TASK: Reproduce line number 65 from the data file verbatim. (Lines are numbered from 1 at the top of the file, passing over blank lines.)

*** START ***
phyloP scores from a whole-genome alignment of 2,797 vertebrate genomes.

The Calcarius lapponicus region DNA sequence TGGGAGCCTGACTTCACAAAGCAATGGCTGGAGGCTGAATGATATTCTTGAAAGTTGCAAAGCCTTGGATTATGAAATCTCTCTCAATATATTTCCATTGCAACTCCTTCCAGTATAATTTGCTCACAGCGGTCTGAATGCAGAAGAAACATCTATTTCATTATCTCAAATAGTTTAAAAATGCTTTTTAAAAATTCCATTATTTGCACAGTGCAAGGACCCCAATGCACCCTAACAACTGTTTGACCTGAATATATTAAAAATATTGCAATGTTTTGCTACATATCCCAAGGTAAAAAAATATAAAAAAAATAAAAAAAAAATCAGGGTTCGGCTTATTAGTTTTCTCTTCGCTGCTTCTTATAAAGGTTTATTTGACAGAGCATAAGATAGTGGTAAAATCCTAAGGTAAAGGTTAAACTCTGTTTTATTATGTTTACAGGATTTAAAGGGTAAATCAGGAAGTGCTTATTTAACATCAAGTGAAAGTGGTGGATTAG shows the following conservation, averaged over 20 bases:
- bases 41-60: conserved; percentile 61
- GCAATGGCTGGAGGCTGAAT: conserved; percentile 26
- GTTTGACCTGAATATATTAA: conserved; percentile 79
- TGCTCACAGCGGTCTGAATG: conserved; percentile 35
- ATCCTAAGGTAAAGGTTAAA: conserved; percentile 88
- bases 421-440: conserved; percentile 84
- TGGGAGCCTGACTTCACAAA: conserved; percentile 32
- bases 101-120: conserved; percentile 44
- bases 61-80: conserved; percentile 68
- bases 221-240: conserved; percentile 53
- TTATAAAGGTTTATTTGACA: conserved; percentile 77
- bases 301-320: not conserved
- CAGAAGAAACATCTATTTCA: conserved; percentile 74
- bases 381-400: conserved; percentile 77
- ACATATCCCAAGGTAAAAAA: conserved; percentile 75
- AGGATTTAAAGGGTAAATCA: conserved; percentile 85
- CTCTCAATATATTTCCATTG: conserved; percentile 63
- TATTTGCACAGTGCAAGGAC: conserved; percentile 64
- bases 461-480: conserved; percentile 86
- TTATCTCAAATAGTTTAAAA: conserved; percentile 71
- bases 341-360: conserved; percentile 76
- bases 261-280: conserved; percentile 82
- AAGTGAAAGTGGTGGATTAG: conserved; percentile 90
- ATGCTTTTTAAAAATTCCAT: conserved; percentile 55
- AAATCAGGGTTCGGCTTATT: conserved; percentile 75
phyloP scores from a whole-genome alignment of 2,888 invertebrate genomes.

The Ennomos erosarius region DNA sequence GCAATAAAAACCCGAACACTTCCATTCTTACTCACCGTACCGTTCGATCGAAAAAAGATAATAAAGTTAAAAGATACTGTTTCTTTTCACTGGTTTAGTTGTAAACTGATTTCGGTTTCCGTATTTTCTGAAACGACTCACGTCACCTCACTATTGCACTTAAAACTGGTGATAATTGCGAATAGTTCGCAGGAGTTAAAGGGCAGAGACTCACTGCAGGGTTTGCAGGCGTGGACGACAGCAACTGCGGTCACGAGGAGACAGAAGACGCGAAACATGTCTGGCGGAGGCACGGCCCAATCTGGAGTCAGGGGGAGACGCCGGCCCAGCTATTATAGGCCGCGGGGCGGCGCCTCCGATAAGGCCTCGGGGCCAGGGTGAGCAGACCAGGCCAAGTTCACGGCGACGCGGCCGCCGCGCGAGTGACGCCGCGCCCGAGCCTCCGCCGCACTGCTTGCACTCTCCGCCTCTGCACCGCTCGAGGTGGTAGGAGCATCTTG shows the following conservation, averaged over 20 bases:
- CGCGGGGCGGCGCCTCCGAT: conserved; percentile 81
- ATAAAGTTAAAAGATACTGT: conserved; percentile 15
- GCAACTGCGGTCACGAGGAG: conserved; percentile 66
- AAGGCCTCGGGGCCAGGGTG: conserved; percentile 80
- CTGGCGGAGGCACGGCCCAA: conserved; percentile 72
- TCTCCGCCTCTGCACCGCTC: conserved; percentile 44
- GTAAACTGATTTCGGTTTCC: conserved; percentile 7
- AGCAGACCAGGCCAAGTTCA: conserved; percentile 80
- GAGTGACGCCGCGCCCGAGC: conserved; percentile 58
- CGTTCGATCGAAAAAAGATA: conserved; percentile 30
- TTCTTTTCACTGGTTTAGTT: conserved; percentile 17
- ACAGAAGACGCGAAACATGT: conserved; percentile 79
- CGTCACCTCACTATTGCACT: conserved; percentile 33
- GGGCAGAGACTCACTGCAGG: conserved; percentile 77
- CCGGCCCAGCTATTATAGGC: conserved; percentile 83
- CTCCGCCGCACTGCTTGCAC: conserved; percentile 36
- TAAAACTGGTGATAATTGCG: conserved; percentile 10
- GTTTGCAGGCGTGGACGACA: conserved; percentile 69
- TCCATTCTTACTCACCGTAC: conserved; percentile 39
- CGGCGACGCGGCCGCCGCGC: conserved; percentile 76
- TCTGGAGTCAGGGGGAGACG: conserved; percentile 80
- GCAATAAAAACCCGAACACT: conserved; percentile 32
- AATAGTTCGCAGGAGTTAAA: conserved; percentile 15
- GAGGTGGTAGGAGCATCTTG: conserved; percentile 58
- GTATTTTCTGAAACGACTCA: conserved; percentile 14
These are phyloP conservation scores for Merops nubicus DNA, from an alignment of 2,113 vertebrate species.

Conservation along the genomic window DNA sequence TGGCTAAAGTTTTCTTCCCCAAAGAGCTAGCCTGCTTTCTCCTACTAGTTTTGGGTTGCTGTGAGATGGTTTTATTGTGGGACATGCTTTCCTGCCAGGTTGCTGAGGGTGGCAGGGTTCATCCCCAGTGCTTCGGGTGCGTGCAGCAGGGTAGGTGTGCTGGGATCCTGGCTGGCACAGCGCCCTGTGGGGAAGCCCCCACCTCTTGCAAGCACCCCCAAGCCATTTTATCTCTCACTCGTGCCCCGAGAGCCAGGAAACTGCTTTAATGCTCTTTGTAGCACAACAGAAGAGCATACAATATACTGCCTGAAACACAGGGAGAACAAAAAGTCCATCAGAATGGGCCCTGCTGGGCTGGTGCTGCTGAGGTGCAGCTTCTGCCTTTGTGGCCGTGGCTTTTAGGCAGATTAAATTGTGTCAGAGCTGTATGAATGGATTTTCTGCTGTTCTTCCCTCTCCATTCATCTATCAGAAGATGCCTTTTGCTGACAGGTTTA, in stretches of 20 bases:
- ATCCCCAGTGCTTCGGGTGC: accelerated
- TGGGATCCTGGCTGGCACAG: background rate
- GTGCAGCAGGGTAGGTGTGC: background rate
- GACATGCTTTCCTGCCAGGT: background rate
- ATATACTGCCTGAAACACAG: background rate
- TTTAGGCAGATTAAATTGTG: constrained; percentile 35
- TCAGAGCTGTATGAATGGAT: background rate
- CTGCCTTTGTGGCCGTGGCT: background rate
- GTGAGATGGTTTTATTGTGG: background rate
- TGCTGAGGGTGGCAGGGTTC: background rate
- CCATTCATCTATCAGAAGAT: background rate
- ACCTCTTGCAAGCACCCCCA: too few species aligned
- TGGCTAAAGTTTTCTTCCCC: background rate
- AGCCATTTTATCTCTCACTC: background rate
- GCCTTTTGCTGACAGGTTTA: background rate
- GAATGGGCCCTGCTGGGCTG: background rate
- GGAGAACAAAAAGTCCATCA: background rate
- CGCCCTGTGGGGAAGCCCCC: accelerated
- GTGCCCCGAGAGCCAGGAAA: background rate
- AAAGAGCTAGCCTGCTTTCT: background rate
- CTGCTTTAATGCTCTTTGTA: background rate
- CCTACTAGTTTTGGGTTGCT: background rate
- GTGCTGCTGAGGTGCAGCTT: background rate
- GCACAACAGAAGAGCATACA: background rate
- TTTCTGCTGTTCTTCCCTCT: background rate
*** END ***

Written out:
- GTGAGATGGTTTTATTGTGG: background rate